An original skit for readers theater by Ralph Hutchison
Performed at the Y-12 National Security Complex, Oak Ridge, Tennessee, July 5, 2010
Sing on stage like the Peanuts comic: The Doctor is IN
COUNSELOR: You’ve reached the National Insecurity Complex hotline. How may I help you?
SAM: I’m afraid.
COUNSELOR: Afraid of what?
SAM: People are trying to get me.
COUNSELOR: Get you?
SAM: Get my stuff.
COUNSELOR: They want your stuff?
SAM: I have to protect my stuff.
COUNSELOR: I see. Could we back up a minute? I’d like to get some info. Your name?
COUNSELOR: Okay, Sam, and where do you live.
SAM: The United States of America
COUNSELOR: Right. And what part of the United States of America?
SAM: All of it.
COUNSELOR: You live in all of it?
SAM: Right. I am the USA.
COUNSELOR: I…see. So, Sam, perhaps you could tell me who it is who is trying to get your stuff. Who are “they?”
SAM: The communists.
COUNSELOR: The communists?
SAM: Well, okay, not any more, not the communists now. It’s the Soviets. Only they aren’t the Soviets anymore. It’s…I guess it’s just the Russians. Although maybe-
COUNSELOR (interrupts): Anyway, the who is not so important. They want to get you. Or your stuff.
SAM: Yes. Well, I mean, they did want to get my stuff.
COUNSELOR: I see. And you’re afraid of them because you are feeling vulnerable and unprotected.
SAM: No, no. I’m not unprotected. Hell, I have thousands of bombs-five thousand nine hundred strategic nuclear warheads to be exact, and hundreds more tactical ones. Honey, I am the most protected person on the planet.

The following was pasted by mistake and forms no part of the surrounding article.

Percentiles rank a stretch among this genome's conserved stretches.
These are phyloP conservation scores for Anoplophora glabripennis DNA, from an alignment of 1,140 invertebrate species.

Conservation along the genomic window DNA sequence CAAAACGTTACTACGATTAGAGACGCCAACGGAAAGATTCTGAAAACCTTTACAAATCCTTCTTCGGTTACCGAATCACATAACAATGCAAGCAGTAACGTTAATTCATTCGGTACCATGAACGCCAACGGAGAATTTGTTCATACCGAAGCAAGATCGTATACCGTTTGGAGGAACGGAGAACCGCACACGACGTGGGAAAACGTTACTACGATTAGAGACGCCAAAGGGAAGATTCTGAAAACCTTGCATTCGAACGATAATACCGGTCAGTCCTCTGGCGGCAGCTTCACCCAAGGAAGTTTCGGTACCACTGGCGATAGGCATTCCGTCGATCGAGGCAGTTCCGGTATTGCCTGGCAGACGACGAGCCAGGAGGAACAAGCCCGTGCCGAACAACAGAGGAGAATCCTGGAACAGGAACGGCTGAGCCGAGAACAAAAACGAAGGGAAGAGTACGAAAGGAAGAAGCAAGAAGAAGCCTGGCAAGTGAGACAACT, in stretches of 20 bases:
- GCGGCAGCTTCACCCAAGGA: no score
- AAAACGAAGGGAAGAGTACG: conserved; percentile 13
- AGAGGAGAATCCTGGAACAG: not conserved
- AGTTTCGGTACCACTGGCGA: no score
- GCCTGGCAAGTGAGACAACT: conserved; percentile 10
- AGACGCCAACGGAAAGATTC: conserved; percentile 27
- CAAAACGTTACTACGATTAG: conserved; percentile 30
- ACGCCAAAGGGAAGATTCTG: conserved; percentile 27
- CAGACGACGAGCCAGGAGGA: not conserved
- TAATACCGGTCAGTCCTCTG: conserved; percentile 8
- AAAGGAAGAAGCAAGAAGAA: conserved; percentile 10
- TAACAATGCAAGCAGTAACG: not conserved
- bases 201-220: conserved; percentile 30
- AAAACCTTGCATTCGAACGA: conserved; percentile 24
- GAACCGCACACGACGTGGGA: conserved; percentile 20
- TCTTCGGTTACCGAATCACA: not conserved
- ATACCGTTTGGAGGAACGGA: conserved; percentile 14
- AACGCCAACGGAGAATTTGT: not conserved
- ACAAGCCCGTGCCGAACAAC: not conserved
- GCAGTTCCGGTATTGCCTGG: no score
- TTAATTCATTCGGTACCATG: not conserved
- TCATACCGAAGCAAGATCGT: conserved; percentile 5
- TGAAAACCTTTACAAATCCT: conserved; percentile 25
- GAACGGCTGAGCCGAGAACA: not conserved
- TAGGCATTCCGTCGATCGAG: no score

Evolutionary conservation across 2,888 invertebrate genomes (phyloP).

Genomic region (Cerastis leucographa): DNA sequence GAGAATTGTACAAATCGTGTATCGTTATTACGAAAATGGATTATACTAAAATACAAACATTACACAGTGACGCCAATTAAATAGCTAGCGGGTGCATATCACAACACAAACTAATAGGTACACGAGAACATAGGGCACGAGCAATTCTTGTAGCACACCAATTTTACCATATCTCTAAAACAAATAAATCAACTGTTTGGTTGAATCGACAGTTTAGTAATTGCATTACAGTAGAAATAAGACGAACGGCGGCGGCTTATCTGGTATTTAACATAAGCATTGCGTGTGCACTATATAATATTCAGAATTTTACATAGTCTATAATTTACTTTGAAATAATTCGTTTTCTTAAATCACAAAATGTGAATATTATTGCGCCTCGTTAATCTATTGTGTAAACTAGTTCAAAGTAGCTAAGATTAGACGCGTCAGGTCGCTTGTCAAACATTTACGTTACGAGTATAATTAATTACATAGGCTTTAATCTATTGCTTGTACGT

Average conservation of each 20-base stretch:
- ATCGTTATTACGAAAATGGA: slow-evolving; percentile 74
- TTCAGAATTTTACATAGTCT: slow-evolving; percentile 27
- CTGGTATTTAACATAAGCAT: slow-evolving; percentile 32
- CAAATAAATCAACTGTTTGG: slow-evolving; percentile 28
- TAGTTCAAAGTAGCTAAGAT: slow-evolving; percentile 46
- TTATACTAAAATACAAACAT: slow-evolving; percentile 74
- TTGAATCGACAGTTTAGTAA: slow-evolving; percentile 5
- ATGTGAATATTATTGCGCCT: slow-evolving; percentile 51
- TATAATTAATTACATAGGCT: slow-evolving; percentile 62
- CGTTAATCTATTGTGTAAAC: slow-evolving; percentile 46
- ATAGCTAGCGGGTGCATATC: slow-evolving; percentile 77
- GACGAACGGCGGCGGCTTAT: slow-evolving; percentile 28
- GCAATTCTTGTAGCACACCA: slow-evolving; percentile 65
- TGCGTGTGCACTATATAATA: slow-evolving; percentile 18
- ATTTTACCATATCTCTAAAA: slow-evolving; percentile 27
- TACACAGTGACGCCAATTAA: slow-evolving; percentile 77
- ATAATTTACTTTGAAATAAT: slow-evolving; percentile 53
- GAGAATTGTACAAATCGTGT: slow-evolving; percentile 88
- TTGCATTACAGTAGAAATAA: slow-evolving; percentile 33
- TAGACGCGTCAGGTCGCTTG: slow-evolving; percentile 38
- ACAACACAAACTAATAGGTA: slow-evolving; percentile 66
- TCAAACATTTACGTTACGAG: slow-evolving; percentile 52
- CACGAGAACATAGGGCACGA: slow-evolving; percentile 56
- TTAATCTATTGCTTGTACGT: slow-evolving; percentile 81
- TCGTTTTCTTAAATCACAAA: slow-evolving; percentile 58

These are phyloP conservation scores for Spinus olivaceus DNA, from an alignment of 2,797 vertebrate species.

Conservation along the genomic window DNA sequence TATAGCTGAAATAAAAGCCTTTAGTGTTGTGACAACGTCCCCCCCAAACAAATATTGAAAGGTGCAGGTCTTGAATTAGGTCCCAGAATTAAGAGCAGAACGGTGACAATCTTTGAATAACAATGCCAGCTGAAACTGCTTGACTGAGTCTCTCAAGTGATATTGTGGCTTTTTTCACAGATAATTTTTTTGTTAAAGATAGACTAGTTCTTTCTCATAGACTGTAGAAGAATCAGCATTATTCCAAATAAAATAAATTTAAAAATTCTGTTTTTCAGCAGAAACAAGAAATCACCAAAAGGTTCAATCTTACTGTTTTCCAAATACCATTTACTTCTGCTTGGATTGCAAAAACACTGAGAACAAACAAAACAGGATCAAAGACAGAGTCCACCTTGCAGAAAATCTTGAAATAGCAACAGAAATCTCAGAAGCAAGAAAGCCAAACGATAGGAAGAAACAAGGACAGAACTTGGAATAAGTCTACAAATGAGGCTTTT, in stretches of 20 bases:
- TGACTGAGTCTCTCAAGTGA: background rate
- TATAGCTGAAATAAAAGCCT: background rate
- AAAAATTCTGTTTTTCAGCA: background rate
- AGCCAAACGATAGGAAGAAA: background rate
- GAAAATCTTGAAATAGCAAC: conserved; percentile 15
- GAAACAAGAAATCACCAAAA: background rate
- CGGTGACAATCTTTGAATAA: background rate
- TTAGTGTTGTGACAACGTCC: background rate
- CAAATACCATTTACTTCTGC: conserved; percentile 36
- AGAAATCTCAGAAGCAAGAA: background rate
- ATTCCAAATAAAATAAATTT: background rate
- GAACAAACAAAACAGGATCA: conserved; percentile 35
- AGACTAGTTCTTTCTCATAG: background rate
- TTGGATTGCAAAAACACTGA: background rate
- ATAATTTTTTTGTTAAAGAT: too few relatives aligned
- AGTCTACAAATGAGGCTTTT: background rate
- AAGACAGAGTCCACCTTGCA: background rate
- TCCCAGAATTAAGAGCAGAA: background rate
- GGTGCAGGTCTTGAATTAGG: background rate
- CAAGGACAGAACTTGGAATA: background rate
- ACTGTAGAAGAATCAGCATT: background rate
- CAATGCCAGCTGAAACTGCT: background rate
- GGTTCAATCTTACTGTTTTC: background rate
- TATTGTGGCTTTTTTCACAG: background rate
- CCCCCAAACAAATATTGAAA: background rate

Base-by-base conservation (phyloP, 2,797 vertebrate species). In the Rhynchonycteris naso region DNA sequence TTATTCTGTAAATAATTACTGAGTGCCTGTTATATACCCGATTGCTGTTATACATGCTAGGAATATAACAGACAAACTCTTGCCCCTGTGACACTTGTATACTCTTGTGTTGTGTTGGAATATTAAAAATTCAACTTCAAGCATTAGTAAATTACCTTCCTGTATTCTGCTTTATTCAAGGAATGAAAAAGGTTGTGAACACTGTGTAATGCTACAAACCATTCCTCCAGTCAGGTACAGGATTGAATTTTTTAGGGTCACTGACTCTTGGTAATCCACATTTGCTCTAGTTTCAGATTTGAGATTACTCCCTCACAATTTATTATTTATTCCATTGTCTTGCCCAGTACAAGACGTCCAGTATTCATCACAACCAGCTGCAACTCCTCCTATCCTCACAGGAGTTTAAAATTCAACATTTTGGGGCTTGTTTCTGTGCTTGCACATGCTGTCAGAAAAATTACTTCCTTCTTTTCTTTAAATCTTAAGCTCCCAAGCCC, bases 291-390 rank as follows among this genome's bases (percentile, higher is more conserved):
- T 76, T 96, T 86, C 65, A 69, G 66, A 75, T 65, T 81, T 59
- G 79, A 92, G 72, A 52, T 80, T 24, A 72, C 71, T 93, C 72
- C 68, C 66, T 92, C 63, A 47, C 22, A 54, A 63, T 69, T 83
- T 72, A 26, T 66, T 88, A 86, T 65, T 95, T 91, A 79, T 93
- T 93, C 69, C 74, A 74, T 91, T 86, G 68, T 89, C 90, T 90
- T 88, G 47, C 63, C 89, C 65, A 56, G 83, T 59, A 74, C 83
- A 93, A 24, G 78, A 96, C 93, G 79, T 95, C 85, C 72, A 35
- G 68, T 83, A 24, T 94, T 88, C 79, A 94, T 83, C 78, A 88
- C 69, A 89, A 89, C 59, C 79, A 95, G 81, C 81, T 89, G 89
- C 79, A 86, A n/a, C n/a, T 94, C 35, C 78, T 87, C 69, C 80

COUNSELOR: I see. So, uh, now you have me wondering what exactly is the problem.
SAM: The problem is I have built all these bombs to protect my stuff, but whenever I build more bombs, they build more bombs, then I build more bombs. And it turns out I’m never really feeling secure.
COUNSELOR: Well, that would be a problem.
SAM: And I don’t feel good about it.
COUNSELOR: You don’t feel good about it?
SAM: The bomb building. I don’t feel good about it.
COUNSELOR: Yes. I can understand. It sounds to me like we need to set up a consultation. If you don’t mind, I’m going to put you on hold while I check with Dr. Strangelove’s schedule.
*** M U Z A K ***
“Ring around the thistles, We’ve got nuclear missiles
Ashes, ashes, we all fall down!”
“RING, RING” (new caller)
COUNSELOR: National Insecurity Complex hotline, how may I help you?
HILLARY (manic): I should be asking you! I am feeling great! This is wonderful!
COUNSELOR (warily): Ms. Clinton?
HILLARY: Call me Hillary. I’m on top of the world!
COUNSELOR: Well, this is certainly a change from the last time we spoke. And to what do we owe this mood swin-uh, change?
HILLARY: Think of it! A world free of nuclear weapons! The President promised we’re on the way to a world free of nuclear weapons, and I’m in the driver’s seat.
COUNSELOR: Well that sounds wonderful. No wonder you are in such a good mood.
HILLARY: Oh, yeah. Zero nuclear weapons. It’s all good. It’s all good. I mean it’s all good.
Counselor (after brief pause): Except…
HILLARY: Well, except for the new bomb plants.
COUNSELOR: New bomb plants.
HILLARY: Right. You see, to get to zero nuclear weapons, we have to build three new production plants.
COUNSELOR: Production plants. To produce?
HILLARY: Nuclear weapons.